SOOOOO…. with shallow channels, difficult markings, many bridges, and much attention needed for traveling  with its twists and turns. There is still one more item to understand! Passing another boat in the channel or being passed. It can be a very narrow passage in some places, so what is the correct way to pass a slow moving boat? Etiquette is: hail ahead to the boat you would like to pass and ask for “a slow pass”. What is being asking is to do a controlled pass of the other boat.  After notification, as you get close to the stern of his boat you will slow down to not wake him and he will slow down so you can actually pass with some speed. Both boat hug the channel of opposite sides and as soon as the pass is completed, you will both go back to our normal cruising speed.

With all the difficulty of the ICW, It is still an awesome adventure to see the sights and towns along the way! But you must always keep your alertness and attention on your driving and navigation while enjoying the calm water and beautiful sights. We take this knowledge along on our trip south.

Our first stop was a marina on the ICW just about 30 miles south called Coinjock Marina and Restaurant. We picked this location because we heard the Prime Rib was the best! We were not disappointed, though the smallest piece of prime rib was too big for anyone to finish. Leftovers were brought back for sure. We stayed one night.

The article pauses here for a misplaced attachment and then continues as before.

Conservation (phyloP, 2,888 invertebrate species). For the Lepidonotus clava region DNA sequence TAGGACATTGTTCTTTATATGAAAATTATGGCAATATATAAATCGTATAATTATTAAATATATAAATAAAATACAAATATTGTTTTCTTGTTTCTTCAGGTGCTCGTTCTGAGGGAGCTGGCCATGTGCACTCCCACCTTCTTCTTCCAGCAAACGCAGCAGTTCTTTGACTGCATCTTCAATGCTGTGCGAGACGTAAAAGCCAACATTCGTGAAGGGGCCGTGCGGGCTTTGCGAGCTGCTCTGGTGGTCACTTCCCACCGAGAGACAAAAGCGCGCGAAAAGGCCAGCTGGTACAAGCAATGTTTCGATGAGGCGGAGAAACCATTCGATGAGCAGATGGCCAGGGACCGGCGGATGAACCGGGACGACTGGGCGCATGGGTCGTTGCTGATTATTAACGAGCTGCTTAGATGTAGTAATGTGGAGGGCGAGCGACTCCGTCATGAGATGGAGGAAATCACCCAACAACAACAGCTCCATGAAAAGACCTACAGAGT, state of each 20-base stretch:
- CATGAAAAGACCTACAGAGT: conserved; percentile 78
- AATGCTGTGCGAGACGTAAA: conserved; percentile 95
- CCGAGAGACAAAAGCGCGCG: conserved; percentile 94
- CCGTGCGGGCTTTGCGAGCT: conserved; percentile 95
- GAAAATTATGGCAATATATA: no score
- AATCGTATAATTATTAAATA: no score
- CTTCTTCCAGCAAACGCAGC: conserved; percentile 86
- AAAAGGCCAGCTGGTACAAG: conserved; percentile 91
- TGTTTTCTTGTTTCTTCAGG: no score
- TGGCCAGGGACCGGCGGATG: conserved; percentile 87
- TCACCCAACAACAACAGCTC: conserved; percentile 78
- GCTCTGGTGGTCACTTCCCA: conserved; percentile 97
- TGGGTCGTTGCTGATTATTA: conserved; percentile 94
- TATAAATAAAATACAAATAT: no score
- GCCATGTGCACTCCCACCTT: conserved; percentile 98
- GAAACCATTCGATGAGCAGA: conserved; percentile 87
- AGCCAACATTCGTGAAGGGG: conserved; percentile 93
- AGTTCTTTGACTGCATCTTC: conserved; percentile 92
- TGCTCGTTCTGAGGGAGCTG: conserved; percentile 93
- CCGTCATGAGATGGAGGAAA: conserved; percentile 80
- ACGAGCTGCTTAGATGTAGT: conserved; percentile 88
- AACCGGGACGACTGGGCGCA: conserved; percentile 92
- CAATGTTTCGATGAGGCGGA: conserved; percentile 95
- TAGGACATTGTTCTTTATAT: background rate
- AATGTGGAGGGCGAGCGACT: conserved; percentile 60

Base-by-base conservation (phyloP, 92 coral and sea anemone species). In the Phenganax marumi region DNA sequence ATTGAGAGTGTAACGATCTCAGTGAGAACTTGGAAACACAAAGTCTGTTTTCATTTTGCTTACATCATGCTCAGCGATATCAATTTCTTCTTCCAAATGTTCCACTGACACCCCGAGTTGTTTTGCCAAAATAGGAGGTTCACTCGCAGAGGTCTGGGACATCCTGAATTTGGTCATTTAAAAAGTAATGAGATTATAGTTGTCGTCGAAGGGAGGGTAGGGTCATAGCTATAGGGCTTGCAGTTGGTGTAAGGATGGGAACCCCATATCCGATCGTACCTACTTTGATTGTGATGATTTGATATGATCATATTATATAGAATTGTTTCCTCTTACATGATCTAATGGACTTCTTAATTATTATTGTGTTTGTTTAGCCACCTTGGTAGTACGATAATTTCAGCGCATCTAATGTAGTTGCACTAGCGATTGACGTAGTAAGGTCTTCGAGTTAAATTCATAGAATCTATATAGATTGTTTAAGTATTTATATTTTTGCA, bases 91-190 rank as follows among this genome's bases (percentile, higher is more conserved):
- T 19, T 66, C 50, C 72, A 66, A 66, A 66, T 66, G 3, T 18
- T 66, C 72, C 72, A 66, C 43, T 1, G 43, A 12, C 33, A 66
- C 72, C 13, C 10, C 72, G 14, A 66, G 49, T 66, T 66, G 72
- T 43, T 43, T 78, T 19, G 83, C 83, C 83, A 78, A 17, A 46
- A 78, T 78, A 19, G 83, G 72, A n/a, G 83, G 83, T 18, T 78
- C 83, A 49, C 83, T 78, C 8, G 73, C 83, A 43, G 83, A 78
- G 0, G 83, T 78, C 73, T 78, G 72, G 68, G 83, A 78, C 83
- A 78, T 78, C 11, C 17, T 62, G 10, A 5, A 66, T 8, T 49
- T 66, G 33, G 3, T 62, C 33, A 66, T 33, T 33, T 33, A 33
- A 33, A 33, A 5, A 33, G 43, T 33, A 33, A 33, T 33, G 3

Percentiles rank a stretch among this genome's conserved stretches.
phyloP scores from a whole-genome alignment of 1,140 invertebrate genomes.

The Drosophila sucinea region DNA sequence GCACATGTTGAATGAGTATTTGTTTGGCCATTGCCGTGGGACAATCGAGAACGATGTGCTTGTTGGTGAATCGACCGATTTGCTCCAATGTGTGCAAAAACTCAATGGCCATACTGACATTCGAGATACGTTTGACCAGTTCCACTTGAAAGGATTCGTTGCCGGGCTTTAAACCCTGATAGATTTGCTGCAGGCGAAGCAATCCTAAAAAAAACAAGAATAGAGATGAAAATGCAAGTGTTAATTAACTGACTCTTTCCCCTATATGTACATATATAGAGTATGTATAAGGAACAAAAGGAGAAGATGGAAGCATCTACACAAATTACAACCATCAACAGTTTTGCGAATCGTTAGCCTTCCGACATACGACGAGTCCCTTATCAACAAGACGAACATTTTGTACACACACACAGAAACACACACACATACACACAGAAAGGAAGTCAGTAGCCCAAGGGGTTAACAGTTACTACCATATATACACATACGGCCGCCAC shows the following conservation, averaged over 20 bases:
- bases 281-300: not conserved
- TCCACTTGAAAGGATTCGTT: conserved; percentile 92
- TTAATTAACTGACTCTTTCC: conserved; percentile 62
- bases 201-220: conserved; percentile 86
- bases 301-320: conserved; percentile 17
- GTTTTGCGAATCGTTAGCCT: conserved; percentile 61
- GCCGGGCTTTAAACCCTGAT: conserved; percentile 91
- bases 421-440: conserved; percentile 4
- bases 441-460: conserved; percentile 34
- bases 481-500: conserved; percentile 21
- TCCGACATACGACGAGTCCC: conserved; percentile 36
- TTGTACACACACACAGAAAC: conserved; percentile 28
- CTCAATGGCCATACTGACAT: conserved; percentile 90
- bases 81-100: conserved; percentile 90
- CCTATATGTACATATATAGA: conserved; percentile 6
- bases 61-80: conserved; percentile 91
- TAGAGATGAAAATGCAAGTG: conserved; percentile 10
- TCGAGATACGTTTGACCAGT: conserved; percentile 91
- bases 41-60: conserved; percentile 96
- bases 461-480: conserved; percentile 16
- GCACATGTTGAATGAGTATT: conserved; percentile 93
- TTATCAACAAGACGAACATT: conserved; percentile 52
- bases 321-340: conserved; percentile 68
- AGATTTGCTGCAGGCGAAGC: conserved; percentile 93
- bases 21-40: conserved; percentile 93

Map of our stops along the way

Our plan was to anchor out the remainder of our trip towards New Bern. Which is what we did. Our second day we traveled through the Alligator River to anchor at the lower turn of the river. As Dan headed into the river mouth the chart we were following and the buoy’s were not lined up as we would have thought. The channel maker were way off the channel and Dan didn’t follow the buoy’s and we hit bottom… (Not IF, but WHEN was now) Luckily the bottom was mostly sand and silt and easy to back off of. Dan did a couple maneuvers until we realized what we did wrong. The channel had actually moved from what was on our plotter (see Phone Navionics Screen shot of a better chart to the right) and he didn’t notice it…. boy was I glad I wasn’t driving or I might be swimming in that muddy bottom river after a toss overboard of his first mate!